. .
A bit of reflection will show the reader that two of the methods can be executed entirely in user
space, with the thread-level context switch requiring about 10 ms on a 167-MHz UltraSPARC.
Preemption, however, is a bit more involved and requires a system call to execute (see
In actual practice, you, the programmer, will spend very little time thinking about issues of
scheduling. When a thread needs a common resource, it uses a lock. If it doesn't get the lock, it
blocks, and another thread runs. Sooner or later the owner will release the lock and the first thread
will become runnable again.
Priority Levels
The scheduler for unbound threads has a simple algorithm for deciding which thread to run. Each
thread has an associated priority number. The runnable threads with the highest priorities get to
run. These priorities are not adjusted by the JVM. The only way they change is if the programmer
writes an explicit call to do so [thread.setPriority()]. This priority is an integer in Java,
with value between MIN_PRIORITY (1) and MAX_PRIORITY (10).
There are all sorts of details and exceptions related to Java priorities. On Windows NT there are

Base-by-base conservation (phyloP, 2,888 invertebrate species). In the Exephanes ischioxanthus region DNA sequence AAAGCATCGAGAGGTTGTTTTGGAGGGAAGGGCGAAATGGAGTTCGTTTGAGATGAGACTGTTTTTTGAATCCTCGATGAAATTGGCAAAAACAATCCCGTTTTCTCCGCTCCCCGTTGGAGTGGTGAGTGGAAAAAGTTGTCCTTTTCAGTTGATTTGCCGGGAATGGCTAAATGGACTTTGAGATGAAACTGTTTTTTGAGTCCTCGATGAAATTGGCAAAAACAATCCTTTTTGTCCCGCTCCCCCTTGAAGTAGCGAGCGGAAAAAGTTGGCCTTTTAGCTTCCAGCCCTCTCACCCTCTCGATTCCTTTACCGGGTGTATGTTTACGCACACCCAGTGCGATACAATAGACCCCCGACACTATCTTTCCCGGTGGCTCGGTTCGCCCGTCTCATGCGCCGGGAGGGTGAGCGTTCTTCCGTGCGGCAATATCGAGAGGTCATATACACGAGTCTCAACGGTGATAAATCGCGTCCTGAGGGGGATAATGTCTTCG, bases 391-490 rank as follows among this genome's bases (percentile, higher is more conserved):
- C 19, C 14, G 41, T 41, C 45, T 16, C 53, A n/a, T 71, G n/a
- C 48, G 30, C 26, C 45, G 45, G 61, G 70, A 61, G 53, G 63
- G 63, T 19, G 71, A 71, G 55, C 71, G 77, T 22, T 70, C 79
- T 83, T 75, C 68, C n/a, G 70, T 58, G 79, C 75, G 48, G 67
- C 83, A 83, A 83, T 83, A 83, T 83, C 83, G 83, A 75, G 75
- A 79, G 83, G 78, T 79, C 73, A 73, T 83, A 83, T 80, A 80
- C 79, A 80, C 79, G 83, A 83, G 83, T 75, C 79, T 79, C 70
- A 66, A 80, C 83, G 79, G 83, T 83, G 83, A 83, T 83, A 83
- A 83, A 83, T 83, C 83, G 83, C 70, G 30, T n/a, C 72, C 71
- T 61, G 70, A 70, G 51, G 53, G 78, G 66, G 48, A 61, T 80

only seven priority levels to which the ten Java priority levels must be mapped. Native POSIX
libraries that use unbound threads don't necessarily propagate those priority numbers up to the
LWPs. Java does not guarantee any behavior related to priority levels.
By default, Java threads will start with NORM_PRIORITY (5). You can change that value as you
please. We don't give you any advice on how to choose the value, as we find that we don't use it
much ourselves. You probably won't, either. We are not aware of any significant programs that set
priority levels!
Nonetheless, there are plenty of programmers who love priorities. They carefully raise and lower
levels to meet some criteria, expecting to control the program's behavior closely. They are almost
certainly fooling themselves. Don't use priorities.
Scheduling States
The natural consequence of the discussion above on scheduling is the existence of four scheduling
states for threads. (The astute reader who has already figured this all out may skip this section.)
A thread may be in one of the following states:
It is on an LWP.[7]
Whether or not the LWP is on a CPU is irrelevant.
It is ready to run, but there just aren't enough LWPs for it to get one. It will remain here until an
active thread loses its LWP or until a new LWP is created.
It is waiting for a synchronization variable.
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